Film writer to the rescue: The best superhero movies ever



Superhero movies -- With "The Avengers" having broken box office records, and the recently released "The Amazing Spider-Man 2" serving as another sequel in yet another reboot of an already successful franchise, comic book movies have never been more popular.

So, at the risk of causing a furor with Comic-Con attendees everywhere, I've decided to make a list of the top 10 superhero movies ever made.

* "X2: X Men United" (2003) took the first "X-Men" movie's success and refined it, using the franchise's suggestion that each of its "mutants" has its own distinct powers to stress the power of individuality and possessing an open-minded attitude. Happily, these pleas for tolerance were also dressed up in an adrenaline-fueled story line with some spectacular visual effects, while reinforcing the series' anti-conformist philosophy.

* While the first "Batman" (1989) movies was blessed with director Tim Burton's dark imagination and uniquely gothic visual style, the movie came up a bit short in the plot department. However, the film's success gave Burton the opportunity to up the ante in the sequel, "Batman Returns" (1992), allowing the eccentric filmmaker to let all his idiosyncrasies hang out with an even more memorable collection of charmingly dysfunctional characters.

* Another dark visionary filmmaker, Alex Proyos, delivered a cult classic with 1994's "The Crow." Brandon Lee's excellent portrayal of the back-from-the-dead avenger was unfortunately given an added mystique following the actor's death on the set. However, Proyos' extraordinary visual style proved a fitting tribute, giving this atmospheric film a power all its own.

* A movie like "Hellboy II: The Golden Army" (2008) manages to work as sheer enjoyment of witnessing a big-budget extravaganza in the hands of a truly inspired filmmaker like Guillermo Del Toro. Every scene in the movie features a new work of extraordinary style, possessing yet another collection of fantastical creatures and seemingly insurmountable odds for our hero and his band of cohorts to battle against. And Ron Perlman gives our angst-ridden hero a larger-than-life personality with plenty of sarcastic quips to boot.

* Appropriately for a comic book movie, plot developments are delivered at a suprisingly rapid pace in "Spider-Man 2" (2004), while also providing an unexpected amount of psychological depth to the film's characters. Tobey MacGuire's down-to-earth charm brings hi character's complexity richly to life, compassionately portraying Peter Parker's personal conflicts between his confidence in his own extraordinary abilities and his doubts about his responsibility to them.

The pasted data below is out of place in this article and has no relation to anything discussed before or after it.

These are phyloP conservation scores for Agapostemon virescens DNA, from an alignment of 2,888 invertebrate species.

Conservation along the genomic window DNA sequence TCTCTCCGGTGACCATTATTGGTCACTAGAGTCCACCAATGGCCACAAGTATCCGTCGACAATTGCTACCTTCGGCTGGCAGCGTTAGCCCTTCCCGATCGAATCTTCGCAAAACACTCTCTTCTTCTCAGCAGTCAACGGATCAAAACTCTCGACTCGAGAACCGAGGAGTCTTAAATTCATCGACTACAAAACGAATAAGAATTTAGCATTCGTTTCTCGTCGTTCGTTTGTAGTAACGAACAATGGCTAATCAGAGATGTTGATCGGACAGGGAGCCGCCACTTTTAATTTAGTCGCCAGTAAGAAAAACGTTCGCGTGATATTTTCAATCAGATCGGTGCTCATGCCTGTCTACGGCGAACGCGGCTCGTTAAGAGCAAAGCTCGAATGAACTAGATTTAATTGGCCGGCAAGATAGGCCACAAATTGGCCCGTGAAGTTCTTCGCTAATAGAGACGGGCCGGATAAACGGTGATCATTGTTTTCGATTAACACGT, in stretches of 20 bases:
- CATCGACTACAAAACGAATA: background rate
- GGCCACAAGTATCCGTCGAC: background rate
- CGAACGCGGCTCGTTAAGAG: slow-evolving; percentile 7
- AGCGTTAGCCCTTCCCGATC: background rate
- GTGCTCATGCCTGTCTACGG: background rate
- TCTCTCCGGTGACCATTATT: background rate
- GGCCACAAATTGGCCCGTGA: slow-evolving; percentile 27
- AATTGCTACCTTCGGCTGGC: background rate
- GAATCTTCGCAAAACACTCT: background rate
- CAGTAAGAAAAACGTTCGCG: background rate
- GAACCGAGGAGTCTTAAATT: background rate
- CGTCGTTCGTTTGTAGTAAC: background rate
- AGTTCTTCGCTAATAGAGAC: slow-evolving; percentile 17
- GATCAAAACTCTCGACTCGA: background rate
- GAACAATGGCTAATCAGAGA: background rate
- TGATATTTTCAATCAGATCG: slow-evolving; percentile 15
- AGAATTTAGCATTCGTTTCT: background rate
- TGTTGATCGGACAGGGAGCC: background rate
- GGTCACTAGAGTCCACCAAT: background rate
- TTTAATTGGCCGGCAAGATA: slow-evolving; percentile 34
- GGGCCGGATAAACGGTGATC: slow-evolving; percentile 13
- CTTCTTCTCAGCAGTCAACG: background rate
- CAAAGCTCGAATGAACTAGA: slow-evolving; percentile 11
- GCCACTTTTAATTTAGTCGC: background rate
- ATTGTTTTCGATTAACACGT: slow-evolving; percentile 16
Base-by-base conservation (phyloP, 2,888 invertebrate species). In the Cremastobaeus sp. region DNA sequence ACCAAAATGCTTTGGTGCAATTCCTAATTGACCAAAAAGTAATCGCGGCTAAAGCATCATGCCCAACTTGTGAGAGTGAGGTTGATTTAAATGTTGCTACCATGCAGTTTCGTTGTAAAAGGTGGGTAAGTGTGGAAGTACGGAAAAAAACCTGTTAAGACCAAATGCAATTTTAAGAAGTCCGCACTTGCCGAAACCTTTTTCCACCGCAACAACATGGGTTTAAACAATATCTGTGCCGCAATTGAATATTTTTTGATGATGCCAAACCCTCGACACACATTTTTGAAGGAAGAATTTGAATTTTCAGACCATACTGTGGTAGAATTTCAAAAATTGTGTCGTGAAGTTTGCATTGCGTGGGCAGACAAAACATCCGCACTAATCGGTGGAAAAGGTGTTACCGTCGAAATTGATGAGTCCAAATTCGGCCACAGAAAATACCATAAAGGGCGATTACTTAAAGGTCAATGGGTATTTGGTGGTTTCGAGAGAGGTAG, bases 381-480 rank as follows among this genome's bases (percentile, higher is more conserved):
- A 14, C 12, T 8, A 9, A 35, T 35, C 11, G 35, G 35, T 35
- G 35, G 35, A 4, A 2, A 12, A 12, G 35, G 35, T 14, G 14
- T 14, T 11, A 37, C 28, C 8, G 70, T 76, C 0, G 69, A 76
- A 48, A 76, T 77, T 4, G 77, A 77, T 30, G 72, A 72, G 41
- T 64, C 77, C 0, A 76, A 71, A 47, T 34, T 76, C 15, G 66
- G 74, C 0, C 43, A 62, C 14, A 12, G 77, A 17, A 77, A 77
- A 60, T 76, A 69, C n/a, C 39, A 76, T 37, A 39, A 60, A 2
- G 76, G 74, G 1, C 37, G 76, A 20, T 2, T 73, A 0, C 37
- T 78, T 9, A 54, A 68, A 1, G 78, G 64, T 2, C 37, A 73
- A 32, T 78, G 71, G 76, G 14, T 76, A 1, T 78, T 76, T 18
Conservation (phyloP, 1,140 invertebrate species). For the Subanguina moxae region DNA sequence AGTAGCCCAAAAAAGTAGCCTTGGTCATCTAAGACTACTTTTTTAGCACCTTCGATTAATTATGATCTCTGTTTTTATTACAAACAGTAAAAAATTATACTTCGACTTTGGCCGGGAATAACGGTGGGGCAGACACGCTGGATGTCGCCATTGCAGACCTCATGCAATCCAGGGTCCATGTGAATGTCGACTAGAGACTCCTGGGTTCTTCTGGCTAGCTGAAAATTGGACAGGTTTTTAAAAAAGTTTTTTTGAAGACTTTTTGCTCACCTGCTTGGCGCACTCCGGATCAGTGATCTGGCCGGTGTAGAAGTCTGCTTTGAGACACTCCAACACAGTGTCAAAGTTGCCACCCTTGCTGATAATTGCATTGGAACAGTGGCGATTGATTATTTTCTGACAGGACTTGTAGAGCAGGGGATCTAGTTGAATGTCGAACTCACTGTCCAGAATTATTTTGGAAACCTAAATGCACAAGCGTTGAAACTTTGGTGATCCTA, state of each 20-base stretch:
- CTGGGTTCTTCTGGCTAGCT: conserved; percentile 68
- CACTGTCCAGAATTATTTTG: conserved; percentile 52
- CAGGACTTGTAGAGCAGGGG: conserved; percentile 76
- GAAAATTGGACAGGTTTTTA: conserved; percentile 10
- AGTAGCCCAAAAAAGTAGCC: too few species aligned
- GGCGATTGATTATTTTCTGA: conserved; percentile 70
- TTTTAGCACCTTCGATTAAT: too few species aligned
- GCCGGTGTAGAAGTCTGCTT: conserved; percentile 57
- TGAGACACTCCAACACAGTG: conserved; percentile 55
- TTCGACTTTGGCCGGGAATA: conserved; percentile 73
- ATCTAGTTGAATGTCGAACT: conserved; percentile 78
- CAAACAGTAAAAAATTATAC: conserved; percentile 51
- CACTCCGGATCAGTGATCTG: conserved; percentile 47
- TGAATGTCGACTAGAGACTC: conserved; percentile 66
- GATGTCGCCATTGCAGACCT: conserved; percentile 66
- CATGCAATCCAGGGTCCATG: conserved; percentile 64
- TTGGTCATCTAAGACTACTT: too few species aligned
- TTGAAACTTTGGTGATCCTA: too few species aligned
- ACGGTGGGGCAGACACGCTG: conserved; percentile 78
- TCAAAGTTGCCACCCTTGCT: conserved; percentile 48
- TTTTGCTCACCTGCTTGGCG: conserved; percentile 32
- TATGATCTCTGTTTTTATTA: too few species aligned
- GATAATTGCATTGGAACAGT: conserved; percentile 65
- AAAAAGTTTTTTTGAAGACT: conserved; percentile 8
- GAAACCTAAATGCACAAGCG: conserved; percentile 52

* Taking the superhero movie in the direction of satire can require an outsider's perspective, and Dutch filmmaker Paul Vorhoeven certainly fits the bill. Bringing his uniquely subversive perspective to one of the rare superhero movies not based on a comic book character, "RoboCop" (1987) simultaneously works as an entertaining blockbuster extravaganza as well as a hilariously sharp satire on the role of the police force and the abuse of power in modern-day society.

* Thanks to a character-driven approach, "Iron Man" (2008) possesses a genuine emotional depth that no degree of special effects can deliver. The film's deliberate pacing and smart screenplay balances Tony Stark's superhero elements with enough antihero character flaws to make for a wholly interesting central character. And who else but Robert Downey Jr. could use his irreverent wit to lend a superhero movie such unexpected entertainment value.

* It's hard to deny the sheer spectacular nature of the first "Superman" (1978) movie that set the standard back before superhero movies were a genre unto themselves. However the sequel, "Superman II" (1980), proved even better and can be seen in two versions: director Richard Donner's original reconstructed version, and director Richard Lester's theatrically released version. The comparisons between the two are never less than fascinating, and the fact that both films hold up on their own terms is nothing short of remarkable.

* Superheroes are supposed to be infallible, indestructible protectors of the general population, right? Not so in director Brad Bird's "The Incredibles" (2004), where our superpower-possessing family is comprised of fully realized three-dimensional characters full of unique personalities and all the accompanying flaws. The fact that the family members find themselves ostracized and forced to live an anonymous suburban life as if they were participants in a witness protection program proves to be a truly inspired idea and serves as a smart and moving social commentary on society in general. Forget the fact that this is an animated movie, it is also one of the best superhero movies ever made.

* And while any of the recent "Batman" movies could have been included in this list, the edge has to go to the second installment in filmmaker Christopher Nolan's extraordinary series. Featuring an existential hero for our modern age, "The Dark Knight" (2008) portrays the battle between Batman and The Joker as not merely a comic book rivalry but an epic struggle that takes on philosophical dimensions. Defying the notion of superhero movies that display style over substance, the film features an intricate screenplay that practically demands your attention, while delivering enough visceral thrills and visual panache to make other blockbusters scramble for cover. And Heath Ledger's performance as the Joker is pure genius.

Nathan Hurlbut is a free-lance filmmaker and a columnist for the Arts & Entertainment section.


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